Synopses & Reviews
Originally published in 1926, and unavailable in the US for many years now, this was one of the most well-loved fantasy novels of its day. This is the story of Master Nathaniel Chanticleer, a respectable burgher who learns that his young son has eaten forbidden faery fruit. Lud-in-the-Mist, of the title, is a quasi-medieval town, governed by Master Nathaniel Chanticleer. The town is of the very sensible sort, but being bordered on the west by Fairyland and the Debatable Hills, there are problems in the trafficking of illegal fairy fruit, which Nathaniel's young son eats. The real story underneath concerns the place of fantasy and the imagination in real life, and in the end there is a fine reconciliation of the two. There are swirling subplots as well, which add layers of mystery to an extraordinarily enchanting tale.This is a trade paperback original in the US.
Originally published in 1926, and unavailable in the US for many years now, this was one of the most well-loved fantasy novels of its day. This is the story of Master Nathaniel Chanticleer, a respectable burgher who learns that his young son has eaten forbidden faery fruit.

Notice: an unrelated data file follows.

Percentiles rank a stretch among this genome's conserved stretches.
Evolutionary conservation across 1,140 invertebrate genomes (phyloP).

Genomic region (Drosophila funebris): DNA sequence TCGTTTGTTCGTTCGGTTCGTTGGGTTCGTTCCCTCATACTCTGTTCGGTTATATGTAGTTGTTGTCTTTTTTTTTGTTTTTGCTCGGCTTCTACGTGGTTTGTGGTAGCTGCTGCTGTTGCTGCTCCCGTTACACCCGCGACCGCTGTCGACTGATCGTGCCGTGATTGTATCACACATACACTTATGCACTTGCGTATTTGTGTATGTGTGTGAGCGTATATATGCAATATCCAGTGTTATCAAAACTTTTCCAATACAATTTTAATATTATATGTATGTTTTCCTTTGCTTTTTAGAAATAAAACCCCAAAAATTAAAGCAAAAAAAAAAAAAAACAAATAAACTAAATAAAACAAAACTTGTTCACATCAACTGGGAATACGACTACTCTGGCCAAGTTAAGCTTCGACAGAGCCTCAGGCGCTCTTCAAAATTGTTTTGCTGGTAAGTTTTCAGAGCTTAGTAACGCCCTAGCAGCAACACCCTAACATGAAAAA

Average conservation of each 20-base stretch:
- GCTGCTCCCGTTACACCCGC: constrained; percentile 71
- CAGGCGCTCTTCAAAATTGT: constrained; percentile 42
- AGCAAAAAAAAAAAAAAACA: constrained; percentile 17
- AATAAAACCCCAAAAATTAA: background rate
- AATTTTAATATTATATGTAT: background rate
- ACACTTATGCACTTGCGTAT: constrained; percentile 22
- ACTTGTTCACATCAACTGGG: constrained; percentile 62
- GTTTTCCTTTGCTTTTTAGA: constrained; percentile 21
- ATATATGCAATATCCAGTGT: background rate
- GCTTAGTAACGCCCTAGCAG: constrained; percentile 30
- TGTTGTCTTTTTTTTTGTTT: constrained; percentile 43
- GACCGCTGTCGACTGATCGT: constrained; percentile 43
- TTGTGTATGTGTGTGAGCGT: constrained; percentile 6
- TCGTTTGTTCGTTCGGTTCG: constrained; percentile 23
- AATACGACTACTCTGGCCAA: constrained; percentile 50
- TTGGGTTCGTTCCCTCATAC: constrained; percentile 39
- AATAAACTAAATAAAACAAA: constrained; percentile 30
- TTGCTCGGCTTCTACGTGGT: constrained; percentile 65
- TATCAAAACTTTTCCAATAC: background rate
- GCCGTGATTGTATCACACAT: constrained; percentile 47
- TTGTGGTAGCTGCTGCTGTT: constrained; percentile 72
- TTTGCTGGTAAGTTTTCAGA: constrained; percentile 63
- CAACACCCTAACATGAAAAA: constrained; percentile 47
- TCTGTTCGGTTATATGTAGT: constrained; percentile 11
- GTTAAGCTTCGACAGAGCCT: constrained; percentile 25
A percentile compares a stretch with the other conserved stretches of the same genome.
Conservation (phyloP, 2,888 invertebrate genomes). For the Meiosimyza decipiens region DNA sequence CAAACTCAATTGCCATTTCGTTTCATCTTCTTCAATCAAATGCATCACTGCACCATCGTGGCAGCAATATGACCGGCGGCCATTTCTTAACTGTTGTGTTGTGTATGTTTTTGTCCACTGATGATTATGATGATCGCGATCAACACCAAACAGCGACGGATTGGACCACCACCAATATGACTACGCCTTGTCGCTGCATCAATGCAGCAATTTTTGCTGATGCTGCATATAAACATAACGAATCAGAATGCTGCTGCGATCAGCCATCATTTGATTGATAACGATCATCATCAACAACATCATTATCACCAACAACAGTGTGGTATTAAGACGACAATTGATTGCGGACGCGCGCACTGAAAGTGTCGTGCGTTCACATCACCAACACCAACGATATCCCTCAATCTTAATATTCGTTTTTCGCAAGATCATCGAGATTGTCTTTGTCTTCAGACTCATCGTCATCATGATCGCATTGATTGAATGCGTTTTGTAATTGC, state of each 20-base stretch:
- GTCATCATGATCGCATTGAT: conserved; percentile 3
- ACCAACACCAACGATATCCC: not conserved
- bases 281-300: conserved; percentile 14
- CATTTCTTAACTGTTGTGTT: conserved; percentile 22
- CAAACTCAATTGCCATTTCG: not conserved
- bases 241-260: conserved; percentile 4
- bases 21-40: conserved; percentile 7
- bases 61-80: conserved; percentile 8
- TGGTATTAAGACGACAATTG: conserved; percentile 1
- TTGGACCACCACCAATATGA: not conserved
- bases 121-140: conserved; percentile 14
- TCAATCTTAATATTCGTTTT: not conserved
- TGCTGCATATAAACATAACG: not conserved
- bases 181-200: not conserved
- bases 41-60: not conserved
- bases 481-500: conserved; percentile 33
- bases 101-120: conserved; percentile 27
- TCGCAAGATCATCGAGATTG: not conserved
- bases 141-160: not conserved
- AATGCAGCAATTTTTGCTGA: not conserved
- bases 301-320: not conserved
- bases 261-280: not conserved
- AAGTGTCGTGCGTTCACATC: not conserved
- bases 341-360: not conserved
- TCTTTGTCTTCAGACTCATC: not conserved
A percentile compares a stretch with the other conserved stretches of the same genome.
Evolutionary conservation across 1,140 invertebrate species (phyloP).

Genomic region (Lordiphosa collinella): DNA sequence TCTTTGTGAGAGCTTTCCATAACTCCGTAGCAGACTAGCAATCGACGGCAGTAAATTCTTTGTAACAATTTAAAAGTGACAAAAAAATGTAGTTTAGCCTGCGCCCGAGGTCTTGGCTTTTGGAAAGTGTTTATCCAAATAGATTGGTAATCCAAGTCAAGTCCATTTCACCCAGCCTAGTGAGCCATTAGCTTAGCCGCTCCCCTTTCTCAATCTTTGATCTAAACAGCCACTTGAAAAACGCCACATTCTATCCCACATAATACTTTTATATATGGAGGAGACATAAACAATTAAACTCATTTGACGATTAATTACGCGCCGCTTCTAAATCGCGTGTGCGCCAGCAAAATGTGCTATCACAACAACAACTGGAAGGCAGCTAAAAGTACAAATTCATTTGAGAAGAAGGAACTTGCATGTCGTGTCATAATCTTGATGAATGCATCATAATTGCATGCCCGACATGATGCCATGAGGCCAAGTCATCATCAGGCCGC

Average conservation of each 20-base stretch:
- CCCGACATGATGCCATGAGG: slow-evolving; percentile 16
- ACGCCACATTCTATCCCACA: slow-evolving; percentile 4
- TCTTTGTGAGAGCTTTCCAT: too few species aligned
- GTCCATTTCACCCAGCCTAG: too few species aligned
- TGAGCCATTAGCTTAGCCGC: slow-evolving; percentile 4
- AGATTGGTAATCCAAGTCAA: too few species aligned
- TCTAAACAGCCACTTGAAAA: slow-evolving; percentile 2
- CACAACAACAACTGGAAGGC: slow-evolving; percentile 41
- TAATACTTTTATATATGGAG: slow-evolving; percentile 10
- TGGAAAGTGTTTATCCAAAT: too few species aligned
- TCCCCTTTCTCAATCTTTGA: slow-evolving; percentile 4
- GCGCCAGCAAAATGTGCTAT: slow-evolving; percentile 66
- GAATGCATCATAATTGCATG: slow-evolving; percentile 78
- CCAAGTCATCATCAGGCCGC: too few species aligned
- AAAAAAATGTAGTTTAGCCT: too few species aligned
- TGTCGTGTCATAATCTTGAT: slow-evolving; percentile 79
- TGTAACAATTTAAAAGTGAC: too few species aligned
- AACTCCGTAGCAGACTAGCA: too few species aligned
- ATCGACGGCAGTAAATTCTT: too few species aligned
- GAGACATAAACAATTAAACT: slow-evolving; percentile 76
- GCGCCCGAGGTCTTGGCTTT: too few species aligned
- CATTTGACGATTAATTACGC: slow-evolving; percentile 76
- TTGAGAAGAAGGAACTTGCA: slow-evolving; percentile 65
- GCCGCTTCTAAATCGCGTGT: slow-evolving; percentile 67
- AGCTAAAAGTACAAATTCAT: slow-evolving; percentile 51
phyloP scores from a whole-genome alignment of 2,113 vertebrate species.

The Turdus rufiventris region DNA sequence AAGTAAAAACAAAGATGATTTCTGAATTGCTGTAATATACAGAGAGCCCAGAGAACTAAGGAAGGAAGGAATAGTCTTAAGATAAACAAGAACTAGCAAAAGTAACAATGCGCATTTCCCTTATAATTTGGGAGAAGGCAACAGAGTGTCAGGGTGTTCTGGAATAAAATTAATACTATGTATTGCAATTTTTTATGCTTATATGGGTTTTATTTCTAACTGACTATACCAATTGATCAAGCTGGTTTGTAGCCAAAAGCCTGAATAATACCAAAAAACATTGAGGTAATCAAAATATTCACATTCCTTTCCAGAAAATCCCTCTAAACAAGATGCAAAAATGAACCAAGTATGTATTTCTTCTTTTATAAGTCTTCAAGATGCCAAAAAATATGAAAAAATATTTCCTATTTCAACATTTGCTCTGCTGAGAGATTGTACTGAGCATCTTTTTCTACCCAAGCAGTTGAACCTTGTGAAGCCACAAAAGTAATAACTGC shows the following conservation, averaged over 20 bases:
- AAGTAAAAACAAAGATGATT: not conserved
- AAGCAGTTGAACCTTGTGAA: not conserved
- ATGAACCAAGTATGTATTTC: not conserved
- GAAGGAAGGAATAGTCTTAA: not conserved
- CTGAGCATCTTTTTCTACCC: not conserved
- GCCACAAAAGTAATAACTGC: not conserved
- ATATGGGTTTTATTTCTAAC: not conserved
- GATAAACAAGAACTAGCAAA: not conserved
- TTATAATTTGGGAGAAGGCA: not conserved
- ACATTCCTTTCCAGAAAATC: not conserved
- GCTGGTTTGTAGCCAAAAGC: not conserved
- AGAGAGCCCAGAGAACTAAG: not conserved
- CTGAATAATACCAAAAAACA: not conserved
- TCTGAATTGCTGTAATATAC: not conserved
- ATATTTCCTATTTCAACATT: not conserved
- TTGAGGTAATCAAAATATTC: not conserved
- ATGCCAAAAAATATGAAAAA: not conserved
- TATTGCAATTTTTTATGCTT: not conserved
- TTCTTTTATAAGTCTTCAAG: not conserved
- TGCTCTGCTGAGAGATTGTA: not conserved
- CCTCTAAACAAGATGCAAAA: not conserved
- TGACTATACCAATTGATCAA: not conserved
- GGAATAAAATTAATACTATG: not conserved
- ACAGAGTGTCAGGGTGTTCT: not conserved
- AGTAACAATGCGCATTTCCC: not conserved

Lud-in-the-Mist, the capital city of the small country Dorimare, is a port at the confluence of two rivers, the Dapple and the Dawl. The Dapple has its origin beyond the Debatable Hills to the west of Lud-in-the-Mist, in Fairyland. In the days of Duke Aubrey, some centuries earlier, fairy things had been look upon with reverence, and fairy fruit was brought down the Dapple and enjoyed by the people of Dorimare. But after Duke Aubrey had been expelled from Dorimare by the burghers, the eating of fairy fruit came to be regarded as a crime, and anything related to the Fairyland was unspeakable. Now, when his son Ranulph is believed to have eaten fairy fruit, Nathaniel Chanticleer, the mayor of Lud-in-the-Mist, finds himself looking into old mysteries in order to save his son and the people of the city.
About the Author
Hope Mirrlees (1887-1978) was a British author of novels and poems, whose three novels are Lud-in-the-Mist, Madeleine, and Counterplot, and a book of poetry, Moods and Tensions: Poems. She counted among her good friends T. S. Eliot, William Butler Yeats and Virginia Woolf.